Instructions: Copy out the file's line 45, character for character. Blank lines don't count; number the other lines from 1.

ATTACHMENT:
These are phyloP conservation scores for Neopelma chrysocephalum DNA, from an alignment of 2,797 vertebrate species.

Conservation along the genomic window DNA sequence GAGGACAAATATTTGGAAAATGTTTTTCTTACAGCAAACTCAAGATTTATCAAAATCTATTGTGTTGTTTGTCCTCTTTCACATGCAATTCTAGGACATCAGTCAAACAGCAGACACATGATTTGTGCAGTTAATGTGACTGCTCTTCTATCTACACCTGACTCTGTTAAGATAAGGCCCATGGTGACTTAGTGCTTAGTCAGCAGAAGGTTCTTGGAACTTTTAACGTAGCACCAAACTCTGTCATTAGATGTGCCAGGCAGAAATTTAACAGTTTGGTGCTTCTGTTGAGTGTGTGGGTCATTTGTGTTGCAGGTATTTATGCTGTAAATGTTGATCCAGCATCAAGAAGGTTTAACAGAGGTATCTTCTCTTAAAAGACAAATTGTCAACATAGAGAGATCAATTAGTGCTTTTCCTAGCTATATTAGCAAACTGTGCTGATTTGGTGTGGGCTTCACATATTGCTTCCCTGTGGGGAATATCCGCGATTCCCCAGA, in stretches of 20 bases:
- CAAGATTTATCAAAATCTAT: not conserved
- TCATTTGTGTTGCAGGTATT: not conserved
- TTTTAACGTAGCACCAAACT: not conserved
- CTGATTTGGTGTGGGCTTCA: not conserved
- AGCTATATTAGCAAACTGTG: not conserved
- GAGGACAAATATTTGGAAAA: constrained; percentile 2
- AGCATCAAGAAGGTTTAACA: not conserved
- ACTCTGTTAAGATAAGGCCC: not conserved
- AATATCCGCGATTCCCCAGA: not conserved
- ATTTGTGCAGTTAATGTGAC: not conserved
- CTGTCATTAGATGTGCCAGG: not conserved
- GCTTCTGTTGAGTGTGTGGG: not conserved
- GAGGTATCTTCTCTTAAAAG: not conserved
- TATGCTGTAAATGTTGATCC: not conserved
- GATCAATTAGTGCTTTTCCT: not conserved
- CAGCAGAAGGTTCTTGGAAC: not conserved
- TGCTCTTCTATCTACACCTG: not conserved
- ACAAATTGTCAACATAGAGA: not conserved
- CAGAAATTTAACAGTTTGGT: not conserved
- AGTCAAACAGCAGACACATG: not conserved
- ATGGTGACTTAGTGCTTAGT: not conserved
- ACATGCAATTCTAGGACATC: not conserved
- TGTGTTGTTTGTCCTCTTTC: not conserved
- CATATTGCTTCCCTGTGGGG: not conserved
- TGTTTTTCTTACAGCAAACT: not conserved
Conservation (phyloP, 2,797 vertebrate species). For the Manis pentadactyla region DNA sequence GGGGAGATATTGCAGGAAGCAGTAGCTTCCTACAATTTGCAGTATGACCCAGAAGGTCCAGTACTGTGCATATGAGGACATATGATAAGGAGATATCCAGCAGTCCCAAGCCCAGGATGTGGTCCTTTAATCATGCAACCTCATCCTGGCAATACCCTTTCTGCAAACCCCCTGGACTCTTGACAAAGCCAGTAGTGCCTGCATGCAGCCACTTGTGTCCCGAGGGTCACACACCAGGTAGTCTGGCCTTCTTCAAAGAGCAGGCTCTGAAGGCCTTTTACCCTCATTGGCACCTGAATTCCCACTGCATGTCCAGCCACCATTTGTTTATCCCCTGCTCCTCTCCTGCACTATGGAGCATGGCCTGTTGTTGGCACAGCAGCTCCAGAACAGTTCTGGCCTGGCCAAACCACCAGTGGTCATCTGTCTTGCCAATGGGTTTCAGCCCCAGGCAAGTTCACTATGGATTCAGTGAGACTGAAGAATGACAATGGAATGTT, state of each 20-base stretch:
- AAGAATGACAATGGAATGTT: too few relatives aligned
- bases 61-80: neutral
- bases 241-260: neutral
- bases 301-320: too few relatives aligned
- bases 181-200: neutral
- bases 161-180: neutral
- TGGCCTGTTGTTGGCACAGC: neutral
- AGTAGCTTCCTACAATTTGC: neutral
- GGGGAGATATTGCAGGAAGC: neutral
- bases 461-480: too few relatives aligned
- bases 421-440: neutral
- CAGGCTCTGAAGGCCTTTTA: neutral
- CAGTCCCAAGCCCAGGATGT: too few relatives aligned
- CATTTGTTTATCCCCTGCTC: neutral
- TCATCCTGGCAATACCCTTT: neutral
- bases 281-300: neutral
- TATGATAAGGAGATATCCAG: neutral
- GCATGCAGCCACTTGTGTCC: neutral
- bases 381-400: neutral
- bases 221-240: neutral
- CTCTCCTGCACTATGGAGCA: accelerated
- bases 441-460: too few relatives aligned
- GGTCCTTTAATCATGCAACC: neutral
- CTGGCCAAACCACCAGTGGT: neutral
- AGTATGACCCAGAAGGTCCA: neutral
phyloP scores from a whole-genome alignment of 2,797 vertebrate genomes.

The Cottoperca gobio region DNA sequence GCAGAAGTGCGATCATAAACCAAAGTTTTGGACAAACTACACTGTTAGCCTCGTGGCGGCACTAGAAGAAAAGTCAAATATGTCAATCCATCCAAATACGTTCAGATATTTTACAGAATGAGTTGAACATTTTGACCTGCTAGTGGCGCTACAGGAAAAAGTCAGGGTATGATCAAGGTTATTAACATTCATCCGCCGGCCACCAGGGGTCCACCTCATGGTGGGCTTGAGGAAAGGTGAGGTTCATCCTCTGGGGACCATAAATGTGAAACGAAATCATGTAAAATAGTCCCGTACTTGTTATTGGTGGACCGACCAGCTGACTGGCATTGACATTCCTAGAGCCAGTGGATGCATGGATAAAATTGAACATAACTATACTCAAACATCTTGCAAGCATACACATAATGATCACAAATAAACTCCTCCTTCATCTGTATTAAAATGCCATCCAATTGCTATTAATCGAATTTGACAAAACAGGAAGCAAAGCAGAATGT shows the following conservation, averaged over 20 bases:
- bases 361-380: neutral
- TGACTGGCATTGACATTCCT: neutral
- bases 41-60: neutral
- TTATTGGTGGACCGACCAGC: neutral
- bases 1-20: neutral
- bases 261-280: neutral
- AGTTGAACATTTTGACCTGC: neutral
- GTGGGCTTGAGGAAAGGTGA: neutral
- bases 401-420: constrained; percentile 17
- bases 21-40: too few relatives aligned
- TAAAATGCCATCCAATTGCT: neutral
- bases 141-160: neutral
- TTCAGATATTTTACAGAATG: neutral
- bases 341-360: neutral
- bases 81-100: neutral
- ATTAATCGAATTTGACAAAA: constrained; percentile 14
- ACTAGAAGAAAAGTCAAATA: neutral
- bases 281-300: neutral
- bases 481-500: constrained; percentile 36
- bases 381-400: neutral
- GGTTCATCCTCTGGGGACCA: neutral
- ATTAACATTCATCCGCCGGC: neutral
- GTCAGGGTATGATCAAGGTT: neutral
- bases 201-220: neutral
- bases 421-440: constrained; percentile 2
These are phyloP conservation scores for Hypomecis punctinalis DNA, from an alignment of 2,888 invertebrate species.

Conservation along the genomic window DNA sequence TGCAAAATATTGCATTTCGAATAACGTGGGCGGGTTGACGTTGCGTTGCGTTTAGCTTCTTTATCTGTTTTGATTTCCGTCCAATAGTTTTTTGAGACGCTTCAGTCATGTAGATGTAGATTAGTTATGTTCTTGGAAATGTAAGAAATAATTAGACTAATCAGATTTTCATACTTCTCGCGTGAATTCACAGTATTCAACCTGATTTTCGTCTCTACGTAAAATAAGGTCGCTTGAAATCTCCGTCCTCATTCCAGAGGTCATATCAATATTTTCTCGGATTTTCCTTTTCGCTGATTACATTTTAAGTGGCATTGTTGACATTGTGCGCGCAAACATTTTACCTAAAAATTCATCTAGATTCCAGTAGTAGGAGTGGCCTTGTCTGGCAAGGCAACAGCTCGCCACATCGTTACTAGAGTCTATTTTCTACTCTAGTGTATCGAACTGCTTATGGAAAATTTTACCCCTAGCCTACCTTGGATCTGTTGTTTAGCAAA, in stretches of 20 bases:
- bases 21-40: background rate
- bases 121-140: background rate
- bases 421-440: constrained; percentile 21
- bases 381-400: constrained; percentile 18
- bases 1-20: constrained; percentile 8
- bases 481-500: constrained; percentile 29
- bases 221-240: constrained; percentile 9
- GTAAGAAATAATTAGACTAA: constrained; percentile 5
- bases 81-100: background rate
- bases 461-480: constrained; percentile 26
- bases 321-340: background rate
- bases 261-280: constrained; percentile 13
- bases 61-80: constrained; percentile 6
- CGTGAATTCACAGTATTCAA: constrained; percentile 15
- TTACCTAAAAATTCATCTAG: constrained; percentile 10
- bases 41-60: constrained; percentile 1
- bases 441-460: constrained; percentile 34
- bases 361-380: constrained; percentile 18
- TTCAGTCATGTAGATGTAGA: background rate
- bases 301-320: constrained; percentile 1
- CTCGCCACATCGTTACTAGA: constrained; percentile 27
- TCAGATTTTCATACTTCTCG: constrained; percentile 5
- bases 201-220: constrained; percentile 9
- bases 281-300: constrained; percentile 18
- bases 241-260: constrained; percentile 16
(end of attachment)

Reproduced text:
- TATGATAAGGAGATATCCAG: neutral